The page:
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Annals of career "progressive" idiocy

Jeebus, I thought BooMan's previous post was stupid. This from Booman is even stupider:

Last week the Senate voted to invoke cloture on a bill to save the U.S. Postal Service. Ordinarily, "invoking cloture" means that the Senate agrees that there will be a simple-majority vote on the underlying bill. It requires 60 votes to invoke cloture but only 51 votes (or 50, if the vice-president breaks the tie) to pass a bill. When the Senate invoked cloture, they were saying that the Postal Service bill will not be filibustered. But looks can be deceiving. In order to get the Republicans to agree to a vote on the final bill, Majority Leader Harry Reid had to agree to the introduction of 39 (mostly frivolous) amendments. And those amendments (by the unanimous consent of the Senate) must get 60 votes to pass. In addition, the whole bill must get 60 votes to pass.

Of course, all this Insider Baseball foofra about the mechanics of the Senate would have been blown away if Obama and the Ds had invoked the nuclear option back, back when people still believed Obama had a mandate, and "hope and changed" hadn't turned into a cynical parody of what nobody should ever believe again about any legacy party candidate, ever. They didn't, which was one of the first signs that they weren't serious.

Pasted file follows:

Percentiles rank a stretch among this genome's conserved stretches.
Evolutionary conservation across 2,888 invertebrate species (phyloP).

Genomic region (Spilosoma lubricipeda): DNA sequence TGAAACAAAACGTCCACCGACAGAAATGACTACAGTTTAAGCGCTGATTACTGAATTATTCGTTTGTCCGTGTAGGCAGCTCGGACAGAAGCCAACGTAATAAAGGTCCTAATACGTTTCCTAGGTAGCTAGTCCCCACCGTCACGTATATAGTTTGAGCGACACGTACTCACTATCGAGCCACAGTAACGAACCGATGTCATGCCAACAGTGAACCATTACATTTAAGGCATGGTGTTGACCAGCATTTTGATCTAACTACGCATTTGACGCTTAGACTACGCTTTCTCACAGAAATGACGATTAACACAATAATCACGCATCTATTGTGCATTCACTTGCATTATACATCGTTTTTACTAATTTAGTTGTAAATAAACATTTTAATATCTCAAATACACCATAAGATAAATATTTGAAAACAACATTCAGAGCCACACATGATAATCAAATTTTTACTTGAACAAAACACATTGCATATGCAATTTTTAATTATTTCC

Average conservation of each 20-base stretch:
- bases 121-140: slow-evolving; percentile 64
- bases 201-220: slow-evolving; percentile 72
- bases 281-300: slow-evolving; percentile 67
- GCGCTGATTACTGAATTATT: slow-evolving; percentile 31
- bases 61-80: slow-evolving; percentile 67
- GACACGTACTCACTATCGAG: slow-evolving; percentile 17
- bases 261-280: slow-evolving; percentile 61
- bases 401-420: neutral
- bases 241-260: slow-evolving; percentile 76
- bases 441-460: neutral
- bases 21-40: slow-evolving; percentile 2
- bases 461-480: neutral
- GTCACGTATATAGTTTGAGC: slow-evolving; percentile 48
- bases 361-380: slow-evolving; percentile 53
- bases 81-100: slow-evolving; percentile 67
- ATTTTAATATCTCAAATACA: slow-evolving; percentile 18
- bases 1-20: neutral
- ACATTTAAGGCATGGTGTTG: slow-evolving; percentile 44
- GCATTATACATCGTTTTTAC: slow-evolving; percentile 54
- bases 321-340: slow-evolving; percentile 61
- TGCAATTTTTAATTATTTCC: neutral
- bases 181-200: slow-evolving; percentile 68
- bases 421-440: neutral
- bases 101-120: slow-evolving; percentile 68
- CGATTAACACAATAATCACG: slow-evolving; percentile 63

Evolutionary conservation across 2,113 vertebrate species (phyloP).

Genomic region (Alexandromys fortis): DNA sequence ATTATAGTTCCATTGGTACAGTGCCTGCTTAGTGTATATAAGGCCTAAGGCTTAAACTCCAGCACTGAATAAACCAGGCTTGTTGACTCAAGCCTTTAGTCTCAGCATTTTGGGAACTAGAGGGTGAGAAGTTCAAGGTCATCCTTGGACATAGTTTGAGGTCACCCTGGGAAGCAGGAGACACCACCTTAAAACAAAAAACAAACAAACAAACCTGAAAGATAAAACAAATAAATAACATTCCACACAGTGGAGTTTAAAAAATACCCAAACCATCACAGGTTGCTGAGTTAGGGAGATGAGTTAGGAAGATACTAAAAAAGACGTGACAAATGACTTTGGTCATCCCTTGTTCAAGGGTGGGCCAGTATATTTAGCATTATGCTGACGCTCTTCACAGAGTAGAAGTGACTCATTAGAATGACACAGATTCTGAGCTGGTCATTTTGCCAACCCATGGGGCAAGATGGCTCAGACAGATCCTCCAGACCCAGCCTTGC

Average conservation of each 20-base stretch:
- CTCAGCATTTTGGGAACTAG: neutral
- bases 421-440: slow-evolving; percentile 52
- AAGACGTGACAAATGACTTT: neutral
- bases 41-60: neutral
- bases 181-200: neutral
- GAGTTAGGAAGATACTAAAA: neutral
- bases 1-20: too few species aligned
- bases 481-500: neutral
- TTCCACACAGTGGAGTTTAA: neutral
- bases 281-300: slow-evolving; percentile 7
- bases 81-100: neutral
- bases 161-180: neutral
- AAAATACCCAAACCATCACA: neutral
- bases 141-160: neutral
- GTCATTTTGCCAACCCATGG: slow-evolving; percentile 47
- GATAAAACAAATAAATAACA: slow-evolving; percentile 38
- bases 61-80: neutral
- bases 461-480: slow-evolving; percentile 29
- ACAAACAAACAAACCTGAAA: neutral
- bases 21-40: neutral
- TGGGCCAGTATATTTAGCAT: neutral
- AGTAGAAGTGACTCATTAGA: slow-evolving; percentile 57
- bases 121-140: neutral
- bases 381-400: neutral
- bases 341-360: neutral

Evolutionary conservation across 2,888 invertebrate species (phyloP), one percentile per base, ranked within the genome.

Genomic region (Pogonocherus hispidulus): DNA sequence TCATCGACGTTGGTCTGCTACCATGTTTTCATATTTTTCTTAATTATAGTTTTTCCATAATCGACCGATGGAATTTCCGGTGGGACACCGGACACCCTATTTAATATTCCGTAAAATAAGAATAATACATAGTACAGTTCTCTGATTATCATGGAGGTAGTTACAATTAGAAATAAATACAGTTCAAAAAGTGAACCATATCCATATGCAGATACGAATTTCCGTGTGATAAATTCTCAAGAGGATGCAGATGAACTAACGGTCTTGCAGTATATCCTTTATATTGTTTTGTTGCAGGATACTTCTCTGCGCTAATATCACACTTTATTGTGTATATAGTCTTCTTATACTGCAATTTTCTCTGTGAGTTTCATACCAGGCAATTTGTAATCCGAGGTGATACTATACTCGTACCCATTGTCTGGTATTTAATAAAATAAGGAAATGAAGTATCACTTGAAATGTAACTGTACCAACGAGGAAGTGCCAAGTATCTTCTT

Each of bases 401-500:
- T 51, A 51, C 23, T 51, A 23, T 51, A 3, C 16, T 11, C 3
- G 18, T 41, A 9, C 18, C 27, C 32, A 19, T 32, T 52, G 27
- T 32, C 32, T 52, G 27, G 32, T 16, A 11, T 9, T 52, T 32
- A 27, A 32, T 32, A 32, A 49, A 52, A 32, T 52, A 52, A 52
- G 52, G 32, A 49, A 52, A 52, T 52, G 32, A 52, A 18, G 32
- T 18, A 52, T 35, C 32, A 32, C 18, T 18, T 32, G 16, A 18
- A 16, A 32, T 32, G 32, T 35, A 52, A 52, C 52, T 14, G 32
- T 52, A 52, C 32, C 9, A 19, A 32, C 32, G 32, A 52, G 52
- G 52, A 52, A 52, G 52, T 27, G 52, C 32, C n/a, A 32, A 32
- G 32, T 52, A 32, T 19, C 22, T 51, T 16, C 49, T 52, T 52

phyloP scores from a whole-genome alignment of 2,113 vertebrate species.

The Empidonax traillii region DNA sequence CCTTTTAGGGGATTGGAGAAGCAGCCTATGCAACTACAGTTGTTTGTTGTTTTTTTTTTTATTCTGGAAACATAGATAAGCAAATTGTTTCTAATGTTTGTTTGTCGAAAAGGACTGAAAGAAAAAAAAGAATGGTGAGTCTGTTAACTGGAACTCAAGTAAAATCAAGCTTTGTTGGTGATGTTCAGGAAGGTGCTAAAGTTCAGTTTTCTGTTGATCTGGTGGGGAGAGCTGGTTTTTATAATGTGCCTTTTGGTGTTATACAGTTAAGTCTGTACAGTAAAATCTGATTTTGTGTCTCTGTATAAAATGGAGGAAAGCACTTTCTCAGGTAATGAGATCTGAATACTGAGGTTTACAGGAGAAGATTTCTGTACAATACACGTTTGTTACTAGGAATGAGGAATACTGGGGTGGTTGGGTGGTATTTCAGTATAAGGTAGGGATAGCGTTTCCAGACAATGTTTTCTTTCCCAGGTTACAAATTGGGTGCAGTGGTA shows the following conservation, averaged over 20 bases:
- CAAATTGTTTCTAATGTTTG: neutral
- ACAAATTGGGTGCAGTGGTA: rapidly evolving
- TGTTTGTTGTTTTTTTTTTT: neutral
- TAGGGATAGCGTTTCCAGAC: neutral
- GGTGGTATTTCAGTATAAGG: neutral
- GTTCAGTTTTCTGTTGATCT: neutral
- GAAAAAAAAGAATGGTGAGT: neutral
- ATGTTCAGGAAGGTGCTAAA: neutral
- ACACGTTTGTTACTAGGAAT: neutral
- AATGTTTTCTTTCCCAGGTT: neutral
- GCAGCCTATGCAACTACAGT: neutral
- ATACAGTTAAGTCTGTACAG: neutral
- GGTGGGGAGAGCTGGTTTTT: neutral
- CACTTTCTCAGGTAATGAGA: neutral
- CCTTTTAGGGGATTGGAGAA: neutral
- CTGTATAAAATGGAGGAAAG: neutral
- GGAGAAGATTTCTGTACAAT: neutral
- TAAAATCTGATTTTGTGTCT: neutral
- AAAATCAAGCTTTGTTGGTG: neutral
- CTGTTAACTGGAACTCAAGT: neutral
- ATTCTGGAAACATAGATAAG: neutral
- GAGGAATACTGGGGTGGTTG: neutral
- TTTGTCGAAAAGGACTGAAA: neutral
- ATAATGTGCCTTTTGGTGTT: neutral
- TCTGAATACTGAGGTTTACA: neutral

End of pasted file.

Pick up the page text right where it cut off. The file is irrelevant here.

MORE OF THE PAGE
Well, I mean, serious about anything other than shooting Americans without due process, keeping DISemployment permanently high, making the big banks even bigger, and ratifying and normalizing everything Bush ever did. And on and on and on.

Poor Booman. He didn't used to need links from Eschaton; now I guess he must.

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nihil obstet's picture
Submitted by nihil obstet on

As I understand it, the cloture rule was originally to protect the right of a substantial minority to argue their position in full. They could keep advocating their position until cut off. Beyond a reasonable time for debate, the practice is somewhat anti-democratic, and that anti-democratic leaning was clearer when the filibuster was used as a legislative tool, but there's an argument to be made for full consideration. I'd certainly liked to have seen more debate and consideration prior to a lot of the panic legislation of the last ten years.

When a right to debate is converted into a requirement for a super-majority without debate, there's no argument of any kind to be made for it. It's sheer corruption. The cloture vote now has no purpose except to replace the power of a democratic majority with that of a non-democratic supermajority.

This isn't insider baseball; it's corruption. It isn't legislative mechanics; it's corruption.